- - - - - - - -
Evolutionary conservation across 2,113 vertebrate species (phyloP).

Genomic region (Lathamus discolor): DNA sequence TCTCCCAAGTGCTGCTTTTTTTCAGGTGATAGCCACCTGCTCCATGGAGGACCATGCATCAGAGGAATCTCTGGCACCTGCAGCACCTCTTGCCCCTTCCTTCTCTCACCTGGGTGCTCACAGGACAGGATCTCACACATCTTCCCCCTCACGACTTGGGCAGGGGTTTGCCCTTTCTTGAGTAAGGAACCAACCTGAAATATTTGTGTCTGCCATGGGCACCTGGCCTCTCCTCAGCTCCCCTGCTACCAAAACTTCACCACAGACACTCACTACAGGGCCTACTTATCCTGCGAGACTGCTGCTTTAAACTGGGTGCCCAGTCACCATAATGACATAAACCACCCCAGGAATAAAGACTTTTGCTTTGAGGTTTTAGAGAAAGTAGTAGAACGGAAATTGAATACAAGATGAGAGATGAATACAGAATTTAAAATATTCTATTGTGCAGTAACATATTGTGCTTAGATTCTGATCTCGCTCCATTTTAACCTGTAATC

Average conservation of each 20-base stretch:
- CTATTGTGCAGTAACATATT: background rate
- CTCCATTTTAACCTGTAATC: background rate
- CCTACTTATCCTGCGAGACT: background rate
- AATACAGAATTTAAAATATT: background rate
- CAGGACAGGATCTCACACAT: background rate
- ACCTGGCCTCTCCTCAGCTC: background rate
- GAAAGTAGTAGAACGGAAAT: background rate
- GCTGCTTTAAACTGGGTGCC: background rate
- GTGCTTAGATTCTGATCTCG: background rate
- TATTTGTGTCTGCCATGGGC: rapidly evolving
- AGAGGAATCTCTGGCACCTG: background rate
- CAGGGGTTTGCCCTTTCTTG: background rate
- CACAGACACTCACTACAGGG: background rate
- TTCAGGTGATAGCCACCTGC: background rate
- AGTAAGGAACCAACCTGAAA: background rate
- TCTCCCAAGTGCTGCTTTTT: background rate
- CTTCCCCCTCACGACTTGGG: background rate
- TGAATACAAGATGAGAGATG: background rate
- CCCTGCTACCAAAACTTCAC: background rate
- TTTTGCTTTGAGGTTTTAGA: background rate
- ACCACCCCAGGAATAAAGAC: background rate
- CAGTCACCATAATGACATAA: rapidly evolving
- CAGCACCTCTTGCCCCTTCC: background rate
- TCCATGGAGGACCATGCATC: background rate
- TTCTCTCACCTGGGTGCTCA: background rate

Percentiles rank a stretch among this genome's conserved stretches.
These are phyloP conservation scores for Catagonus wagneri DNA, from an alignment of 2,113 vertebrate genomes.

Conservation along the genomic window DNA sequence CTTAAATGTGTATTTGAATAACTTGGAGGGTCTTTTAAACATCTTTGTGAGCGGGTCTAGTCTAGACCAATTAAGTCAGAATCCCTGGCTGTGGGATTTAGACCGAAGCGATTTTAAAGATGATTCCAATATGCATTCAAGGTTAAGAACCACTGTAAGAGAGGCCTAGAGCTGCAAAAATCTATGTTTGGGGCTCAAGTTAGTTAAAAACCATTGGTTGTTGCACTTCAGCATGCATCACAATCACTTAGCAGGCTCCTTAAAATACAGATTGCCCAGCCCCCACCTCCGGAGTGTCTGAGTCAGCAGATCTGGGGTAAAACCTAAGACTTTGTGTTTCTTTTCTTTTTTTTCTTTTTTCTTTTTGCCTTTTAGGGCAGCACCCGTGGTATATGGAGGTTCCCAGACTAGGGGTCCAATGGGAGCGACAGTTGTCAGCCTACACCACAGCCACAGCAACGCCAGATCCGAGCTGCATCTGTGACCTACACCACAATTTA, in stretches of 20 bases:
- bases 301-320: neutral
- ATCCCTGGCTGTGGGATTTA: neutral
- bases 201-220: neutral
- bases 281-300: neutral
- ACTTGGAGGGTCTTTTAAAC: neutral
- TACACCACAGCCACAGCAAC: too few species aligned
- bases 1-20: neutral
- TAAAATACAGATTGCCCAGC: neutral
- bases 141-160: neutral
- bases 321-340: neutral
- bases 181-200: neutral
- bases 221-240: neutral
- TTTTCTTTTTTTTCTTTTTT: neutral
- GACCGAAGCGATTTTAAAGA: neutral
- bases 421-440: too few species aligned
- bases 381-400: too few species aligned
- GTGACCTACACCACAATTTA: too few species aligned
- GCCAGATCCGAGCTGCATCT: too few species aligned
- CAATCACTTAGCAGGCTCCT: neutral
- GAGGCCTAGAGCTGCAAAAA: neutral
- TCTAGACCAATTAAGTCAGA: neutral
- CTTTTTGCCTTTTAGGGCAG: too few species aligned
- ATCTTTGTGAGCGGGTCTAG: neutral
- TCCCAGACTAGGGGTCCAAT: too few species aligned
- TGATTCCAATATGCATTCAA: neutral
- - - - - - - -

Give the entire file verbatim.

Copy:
Evolutionary conservation across 2,113 vertebrate species (phyloP).

Genomic region (Lathamus discolor): DNA sequence TCTCCCAAGTGCTGCTTTTTTTCAGGTGATAGCCACCTGCTCCATGGAGGACCATGCATCAGAGGAATCTCTGGCACCTGCAGCACCTCTTGCCCCTTCCTTCTCTCACCTGGGTGCTCACAGGACAGGATCTCACACATCTTCCCCCTCACGACTTGGGCAGGGGTTTGCCCTTTCTTGAGTAAGGAACCAACCTGAAATATTTGTGTCTGCCATGGGCACCTGGCCTCTCCTCAGCTCCCCTGCTACCAAAACTTCACCACAGACACTCACTACAGGGCCTACTTATCCTGCGAGACTGCTGCTTTAAACTGGGTGCCCAGTCACCATAATGACATAAACCACCCCAGGAATAAAGACTTTTGCTTTGAGGTTTTAGAGAAAGTAGTAGAACGGAAATTGAATACAAGATGAGAGATGAATACAGAATTTAAAATATTCTATTGTGCAGTAACATATTGTGCTTAGATTCTGATCTCGCTCCATTTTAACCTGTAATC

Average conservation of each 20-base stretch:
- CTATTGTGCAGTAACATATT: background rate
- CTCCATTTTAACCTGTAATC: background rate
- CCTACTTATCCTGCGAGACT: background rate
- AATACAGAATTTAAAATATT: background rate
- CAGGACAGGATCTCACACAT: background rate
- ACCTGGCCTCTCCTCAGCTC: background rate
- GAAAGTAGTAGAACGGAAAT: background rate
- GCTGCTTTAAACTGGGTGCC: background rate
- GTGCTTAGATTCTGATCTCG: background rate
- TATTTGTGTCTGCCATGGGC: rapidly evolving
- AGAGGAATCTCTGGCACCTG: background rate
- CAGGGGTTTGCCCTTTCTTG: background rate
- CACAGACACTCACTACAGGG: background rate
- TTCAGGTGATAGCCACCTGC: background rate
- AGTAAGGAACCAACCTGAAA: background rate
- TCTCCCAAGTGCTGCTTTTT: background rate
- CTTCCCCCTCACGACTTGGG: background rate
- TGAATACAAGATGAGAGATG: background rate
- CCCTGCTACCAAAACTTCAC: background rate
- TTTTGCTTTGAGGTTTTAGA: background rate
- ACCACCCCAGGAATAAAGAC: background rate
- CAGTCACCATAATGACATAA: rapidly evolving
- CAGCACCTCTTGCCCCTTCC: background rate
- TCCATGGAGGACCATGCATC: background rate
- TTCTCTCACCTGGGTGCTCA: background rate

Percentiles rank a stretch among this genome's conserved stretches.
These are phyloP conservation scores for Catagonus wagneri DNA, from an alignment of 2,113 vertebrate genomes.

Conservation along the genomic window DNA sequence CTTAAATGTGTATTTGAATAACTTGGAGGGTCTTTTAAACATCTTTGTGAGCGGGTCTAGTCTAGACCAATTAAGTCAGAATCCCTGGCTGTGGGATTTAGACCGAAGCGATTTTAAAGATGATTCCAATATGCATTCAAGGTTAAGAACCACTGTAAGAGAGGCCTAGAGCTGCAAAAATCTATGTTTGGGGCTCAAGTTAGTTAAAAACCATTGGTTGTTGCACTTCAGCATGCATCACAATCACTTAGCAGGCTCCTTAAAATACAGATTGCCCAGCCCCCACCTCCGGAGTGTCTGAGTCAGCAGATCTGGGGTAAAACCTAAGACTTTGTGTTTCTTTTCTTTTTTTTCTTTTTTCTTTTTGCCTTTTAGGGCAGCACCCGTGGTATATGGAGGTTCCCAGACTAGGGGTCCAATGGGAGCGACAGTTGTCAGCCTACACCACAGCCACAGCAACGCCAGATCCGAGCTGCATCTGTGACCTACACCACAATTTA, in stretches of 20 bases:
- bases 301-320: neutral
- ATCCCTGGCTGTGGGATTTA: neutral
- bases 201-220: neutral
- bases 281-300: neutral
- ACTTGGAGGGTCTTTTAAAC: neutral
- TACACCACAGCCACAGCAAC: too few species aligned
- bases 1-20: neutral
- TAAAATACAGATTGCCCAGC: neutral
- bases 141-160: neutral
- bases 321-340: neutral
- bases 181-200: neutral
- bases 221-240: neutral
- TTTTCTTTTTTTTCTTTTTT: neutral
- GACCGAAGCGATTTTAAAGA: neutral
- bases 421-440: too few species aligned
- bases 381-400: too few species aligned
- GTGACCTACACCACAATTTA: too few species aligned
- GCCAGATCCGAGCTGCATCT: too few species aligned
- CAATCACTTAGCAGGCTCCT: neutral
- GAGGCCTAGAGCTGCAAAAA: neutral
- TCTAGACCAATTAAGTCAGA: neutral
- CTTTTTGCCTTTTAGGGCAG: too few species aligned
- ATCTTTGTGAGCGGGTCTAG: neutral
- TCCCAGACTAGGGGTCCAAT: too few species aligned
- TGATTCCAATATGCATTCAA: neutral